The clay comes from the family quarry in Navarra. To ensure the homogeneity of the composition, we take the clay in different strata from the quarry. It is then left exposed to the elements for about 12 months: this phase improves elasticity through the fermentation of organic matter (traces of plants, wood).

 Its high quality and its plasticity allows us to creative infinite forms.



The mill

The raw clay is crushed in a mill and reduced to fine dust.


The screen and the iron removal

It then passes through a screen to remove any large particles before magnets are passed through to remove all traces of iron.

Le manganèse


Manganese is added at this point if grey clay is required. Manganese is a powerful natural dye that changes the structure of the material.

Le mouillage


Depending on the chosen technique for making pots a predetermined amount of water to make it more or less malleable. For example, the clay for the pressing require 10% of its volume in water, while the clay for the manual or centrifugal molding require in 20 to 30%. At this point, the clay is perfectly malleable but in an unusable state.

La chamotte

Grog or chamotte

Pure clay provides excellent plastic qualities but has structural weaknesses. This is why we add an additional mineral component called the grog. This is a volcanic rock gravel whose grains are 2 to 5 mm in diameter. This very hard and dense rock (0% porosity), also known as Ophite, is extracted and prepared in a different quarry.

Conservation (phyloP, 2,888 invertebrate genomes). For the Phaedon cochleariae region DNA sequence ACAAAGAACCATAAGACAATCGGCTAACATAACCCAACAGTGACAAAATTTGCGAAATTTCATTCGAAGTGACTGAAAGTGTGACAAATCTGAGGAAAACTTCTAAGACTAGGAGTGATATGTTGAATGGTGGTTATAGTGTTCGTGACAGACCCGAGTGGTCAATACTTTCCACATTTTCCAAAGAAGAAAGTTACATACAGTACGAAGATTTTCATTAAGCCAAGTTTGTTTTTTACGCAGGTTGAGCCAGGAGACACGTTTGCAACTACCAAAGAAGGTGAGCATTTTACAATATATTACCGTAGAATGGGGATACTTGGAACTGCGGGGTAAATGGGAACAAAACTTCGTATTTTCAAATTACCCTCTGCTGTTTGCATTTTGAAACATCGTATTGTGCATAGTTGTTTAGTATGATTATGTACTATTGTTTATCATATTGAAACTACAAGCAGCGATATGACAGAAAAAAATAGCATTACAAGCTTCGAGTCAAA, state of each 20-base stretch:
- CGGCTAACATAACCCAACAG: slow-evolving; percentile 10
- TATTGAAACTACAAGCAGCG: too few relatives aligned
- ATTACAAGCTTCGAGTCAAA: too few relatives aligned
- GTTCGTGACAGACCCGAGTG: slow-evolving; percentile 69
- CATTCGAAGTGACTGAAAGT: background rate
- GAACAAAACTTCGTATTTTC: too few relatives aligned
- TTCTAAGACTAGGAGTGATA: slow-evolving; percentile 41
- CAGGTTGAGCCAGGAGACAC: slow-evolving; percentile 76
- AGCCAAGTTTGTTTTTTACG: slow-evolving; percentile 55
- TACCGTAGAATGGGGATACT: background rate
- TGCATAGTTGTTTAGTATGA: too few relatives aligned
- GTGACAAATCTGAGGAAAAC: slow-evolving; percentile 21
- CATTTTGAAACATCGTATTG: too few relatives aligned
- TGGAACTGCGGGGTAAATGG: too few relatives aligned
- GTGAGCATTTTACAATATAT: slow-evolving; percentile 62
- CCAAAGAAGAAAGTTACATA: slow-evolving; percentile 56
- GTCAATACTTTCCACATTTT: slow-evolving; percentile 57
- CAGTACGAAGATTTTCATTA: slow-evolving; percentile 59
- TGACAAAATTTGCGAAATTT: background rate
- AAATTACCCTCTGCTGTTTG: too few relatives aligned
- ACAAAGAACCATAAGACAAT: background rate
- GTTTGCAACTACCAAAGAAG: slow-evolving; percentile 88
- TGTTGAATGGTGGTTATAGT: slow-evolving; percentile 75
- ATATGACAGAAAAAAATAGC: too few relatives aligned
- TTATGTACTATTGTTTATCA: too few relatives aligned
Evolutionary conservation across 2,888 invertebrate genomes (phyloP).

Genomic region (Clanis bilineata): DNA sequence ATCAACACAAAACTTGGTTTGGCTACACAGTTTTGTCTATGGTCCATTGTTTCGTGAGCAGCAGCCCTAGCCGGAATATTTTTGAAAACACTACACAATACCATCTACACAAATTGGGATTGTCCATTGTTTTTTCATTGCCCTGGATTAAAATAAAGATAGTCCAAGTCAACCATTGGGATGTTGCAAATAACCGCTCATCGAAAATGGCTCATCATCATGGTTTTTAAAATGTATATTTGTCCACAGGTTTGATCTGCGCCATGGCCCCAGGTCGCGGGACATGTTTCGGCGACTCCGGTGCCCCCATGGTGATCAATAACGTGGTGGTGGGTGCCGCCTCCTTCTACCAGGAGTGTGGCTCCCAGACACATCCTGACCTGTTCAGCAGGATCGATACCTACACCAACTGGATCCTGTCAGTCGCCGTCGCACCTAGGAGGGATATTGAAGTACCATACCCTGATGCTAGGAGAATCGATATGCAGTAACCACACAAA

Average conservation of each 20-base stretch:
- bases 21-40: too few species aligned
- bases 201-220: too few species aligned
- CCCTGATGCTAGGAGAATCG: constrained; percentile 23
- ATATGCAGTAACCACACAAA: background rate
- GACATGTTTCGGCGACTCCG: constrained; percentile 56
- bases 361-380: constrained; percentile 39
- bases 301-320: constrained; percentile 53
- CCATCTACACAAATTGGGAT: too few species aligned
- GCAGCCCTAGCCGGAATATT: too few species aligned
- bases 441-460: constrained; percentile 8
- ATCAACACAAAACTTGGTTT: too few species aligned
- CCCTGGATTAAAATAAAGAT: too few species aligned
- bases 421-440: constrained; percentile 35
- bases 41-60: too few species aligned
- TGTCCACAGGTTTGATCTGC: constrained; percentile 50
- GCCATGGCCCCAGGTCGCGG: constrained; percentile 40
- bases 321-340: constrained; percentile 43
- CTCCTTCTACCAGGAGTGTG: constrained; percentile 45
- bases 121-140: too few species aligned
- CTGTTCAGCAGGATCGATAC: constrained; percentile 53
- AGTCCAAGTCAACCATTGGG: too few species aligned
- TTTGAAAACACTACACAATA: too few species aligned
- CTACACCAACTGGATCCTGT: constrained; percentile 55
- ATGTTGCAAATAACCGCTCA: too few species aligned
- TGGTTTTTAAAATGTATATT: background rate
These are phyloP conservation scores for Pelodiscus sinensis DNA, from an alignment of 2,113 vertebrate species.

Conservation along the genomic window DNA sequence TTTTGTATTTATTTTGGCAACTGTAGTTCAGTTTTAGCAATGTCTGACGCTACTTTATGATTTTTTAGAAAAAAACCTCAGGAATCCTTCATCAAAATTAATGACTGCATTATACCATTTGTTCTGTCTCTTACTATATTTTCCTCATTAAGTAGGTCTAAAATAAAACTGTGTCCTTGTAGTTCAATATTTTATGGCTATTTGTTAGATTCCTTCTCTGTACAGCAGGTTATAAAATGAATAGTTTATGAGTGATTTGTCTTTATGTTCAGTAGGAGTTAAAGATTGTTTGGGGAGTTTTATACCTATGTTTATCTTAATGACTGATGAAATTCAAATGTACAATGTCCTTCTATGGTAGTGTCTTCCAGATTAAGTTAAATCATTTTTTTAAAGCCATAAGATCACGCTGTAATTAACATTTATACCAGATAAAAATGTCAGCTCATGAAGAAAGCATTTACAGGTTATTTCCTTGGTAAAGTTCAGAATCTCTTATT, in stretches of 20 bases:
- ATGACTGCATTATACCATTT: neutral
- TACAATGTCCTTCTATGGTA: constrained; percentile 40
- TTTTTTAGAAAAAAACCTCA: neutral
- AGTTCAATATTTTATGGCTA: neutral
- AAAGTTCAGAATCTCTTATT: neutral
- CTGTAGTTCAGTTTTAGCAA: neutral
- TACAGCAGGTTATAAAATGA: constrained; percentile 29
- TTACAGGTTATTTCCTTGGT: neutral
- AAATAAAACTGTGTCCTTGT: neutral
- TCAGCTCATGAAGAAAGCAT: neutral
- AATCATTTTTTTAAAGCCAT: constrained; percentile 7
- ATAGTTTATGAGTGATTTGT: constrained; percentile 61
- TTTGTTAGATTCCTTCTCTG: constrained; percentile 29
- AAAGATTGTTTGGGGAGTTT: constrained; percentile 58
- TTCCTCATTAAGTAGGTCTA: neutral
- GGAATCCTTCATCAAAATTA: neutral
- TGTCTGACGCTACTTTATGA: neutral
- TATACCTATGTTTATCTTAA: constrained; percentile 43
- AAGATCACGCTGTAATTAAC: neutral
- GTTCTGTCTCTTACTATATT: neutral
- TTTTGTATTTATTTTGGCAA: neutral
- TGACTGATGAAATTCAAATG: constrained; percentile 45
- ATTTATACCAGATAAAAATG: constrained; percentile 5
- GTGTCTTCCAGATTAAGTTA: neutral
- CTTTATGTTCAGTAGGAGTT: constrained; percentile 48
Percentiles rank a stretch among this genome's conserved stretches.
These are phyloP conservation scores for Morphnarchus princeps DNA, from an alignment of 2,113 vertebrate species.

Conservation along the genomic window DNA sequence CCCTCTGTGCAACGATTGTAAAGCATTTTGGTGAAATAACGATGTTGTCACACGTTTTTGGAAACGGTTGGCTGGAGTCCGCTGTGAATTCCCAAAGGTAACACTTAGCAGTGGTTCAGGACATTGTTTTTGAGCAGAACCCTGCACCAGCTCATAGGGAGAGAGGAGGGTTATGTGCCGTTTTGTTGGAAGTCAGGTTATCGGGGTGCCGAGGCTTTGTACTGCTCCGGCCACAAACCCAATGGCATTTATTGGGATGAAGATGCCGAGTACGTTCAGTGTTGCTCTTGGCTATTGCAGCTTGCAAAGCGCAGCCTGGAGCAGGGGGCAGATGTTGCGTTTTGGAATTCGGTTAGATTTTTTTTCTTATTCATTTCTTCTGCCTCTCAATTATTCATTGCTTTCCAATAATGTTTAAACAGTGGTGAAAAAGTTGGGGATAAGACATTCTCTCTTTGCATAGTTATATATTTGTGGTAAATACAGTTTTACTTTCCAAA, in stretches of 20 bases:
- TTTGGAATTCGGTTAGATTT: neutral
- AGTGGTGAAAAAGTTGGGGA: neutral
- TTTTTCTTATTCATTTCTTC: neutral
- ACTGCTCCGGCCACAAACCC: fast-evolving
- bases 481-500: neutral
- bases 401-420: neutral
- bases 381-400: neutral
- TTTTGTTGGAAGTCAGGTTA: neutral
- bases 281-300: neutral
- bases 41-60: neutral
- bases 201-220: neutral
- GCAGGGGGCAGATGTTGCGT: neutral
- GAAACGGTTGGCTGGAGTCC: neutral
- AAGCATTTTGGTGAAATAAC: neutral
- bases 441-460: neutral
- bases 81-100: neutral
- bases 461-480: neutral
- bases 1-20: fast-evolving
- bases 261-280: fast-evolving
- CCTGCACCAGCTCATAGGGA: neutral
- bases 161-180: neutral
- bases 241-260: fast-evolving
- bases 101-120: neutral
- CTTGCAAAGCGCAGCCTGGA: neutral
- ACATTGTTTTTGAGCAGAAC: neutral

Thanks to its physical properties, the chamotte will serve as internal structure to clay in the same manner a spine does to a body. Unlike pure clay that retracts when drying and expands in the kiln, the chamotte is highly stable and significantly reduces the phenomenon of this expansion and retraction of the clay. The other main advantage of grog is that it greatly increases the robustness of the end product and its resistance to frost.

There is 20 to 30% grog in the final blend, depending on which type of piece the clay is destined to make.



This is the last stage of  preparing the clay before shaping, during which air is extracted leaving compact and dense bars of clay to be used by the potters.